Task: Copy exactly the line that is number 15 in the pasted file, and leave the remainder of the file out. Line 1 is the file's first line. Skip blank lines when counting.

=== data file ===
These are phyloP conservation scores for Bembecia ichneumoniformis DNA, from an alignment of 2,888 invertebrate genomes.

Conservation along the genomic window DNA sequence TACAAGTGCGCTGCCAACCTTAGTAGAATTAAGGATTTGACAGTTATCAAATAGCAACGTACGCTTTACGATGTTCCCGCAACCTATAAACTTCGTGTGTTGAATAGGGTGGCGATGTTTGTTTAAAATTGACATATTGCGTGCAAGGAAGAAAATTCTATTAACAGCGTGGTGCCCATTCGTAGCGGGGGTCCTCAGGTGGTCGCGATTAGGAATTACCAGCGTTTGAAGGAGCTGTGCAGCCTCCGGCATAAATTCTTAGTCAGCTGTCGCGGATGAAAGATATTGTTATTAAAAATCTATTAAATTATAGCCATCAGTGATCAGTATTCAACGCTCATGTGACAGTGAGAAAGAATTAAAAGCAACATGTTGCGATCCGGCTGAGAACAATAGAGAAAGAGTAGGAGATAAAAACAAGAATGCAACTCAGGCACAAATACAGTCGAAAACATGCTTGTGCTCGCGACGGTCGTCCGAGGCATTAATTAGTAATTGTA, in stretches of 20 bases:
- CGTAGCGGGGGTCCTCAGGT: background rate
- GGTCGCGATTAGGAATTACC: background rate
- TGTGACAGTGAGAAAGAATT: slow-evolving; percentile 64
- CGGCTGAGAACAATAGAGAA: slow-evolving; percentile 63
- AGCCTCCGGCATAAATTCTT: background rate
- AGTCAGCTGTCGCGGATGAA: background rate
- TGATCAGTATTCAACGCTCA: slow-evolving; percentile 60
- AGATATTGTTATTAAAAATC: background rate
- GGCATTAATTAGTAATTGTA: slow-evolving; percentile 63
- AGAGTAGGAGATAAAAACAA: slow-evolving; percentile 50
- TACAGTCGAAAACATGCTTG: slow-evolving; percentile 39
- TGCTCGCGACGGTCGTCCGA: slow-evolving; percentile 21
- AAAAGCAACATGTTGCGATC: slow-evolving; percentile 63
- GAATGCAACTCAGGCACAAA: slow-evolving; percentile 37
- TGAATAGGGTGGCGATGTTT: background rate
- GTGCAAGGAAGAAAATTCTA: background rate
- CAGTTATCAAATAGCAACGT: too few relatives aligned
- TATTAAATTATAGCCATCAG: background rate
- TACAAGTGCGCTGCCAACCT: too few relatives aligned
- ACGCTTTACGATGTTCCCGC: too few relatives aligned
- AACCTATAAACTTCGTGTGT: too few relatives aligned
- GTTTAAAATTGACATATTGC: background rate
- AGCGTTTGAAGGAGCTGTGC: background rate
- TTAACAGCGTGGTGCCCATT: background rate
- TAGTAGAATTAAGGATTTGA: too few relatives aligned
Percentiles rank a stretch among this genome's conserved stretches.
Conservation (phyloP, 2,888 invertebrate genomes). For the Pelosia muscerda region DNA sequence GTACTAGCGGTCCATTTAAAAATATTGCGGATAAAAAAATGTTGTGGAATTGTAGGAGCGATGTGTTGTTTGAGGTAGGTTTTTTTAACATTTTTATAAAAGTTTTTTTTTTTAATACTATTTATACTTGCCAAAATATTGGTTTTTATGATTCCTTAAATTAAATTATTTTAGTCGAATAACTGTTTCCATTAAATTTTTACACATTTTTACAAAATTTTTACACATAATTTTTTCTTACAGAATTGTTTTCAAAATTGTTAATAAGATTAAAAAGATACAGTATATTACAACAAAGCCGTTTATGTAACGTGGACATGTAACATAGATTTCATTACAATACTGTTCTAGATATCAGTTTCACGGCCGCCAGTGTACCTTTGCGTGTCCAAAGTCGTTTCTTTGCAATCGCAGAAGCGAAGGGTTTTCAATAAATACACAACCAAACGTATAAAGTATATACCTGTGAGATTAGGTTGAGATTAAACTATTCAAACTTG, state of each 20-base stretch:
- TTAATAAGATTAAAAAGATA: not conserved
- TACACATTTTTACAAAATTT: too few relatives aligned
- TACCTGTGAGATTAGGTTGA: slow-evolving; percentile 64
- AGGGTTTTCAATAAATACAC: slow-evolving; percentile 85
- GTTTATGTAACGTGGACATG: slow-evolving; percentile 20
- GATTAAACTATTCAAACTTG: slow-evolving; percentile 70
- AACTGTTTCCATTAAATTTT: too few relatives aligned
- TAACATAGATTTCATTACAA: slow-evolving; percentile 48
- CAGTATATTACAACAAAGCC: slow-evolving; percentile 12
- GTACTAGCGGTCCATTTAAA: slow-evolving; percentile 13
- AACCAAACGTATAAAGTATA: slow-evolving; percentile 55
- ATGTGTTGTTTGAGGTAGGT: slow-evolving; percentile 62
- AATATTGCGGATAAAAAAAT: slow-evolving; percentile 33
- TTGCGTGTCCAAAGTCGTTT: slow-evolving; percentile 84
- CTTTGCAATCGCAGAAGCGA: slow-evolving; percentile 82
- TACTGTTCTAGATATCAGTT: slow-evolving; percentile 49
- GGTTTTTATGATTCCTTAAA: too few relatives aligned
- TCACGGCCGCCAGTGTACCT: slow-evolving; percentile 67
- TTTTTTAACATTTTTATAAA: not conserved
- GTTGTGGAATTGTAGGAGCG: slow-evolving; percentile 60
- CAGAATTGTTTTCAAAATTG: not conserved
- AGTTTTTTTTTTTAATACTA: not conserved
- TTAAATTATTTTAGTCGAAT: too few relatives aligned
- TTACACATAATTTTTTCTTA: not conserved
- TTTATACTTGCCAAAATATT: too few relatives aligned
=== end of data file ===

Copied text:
- AAAAGCAACATGTTGCGATC: slow-evolving; percentile 63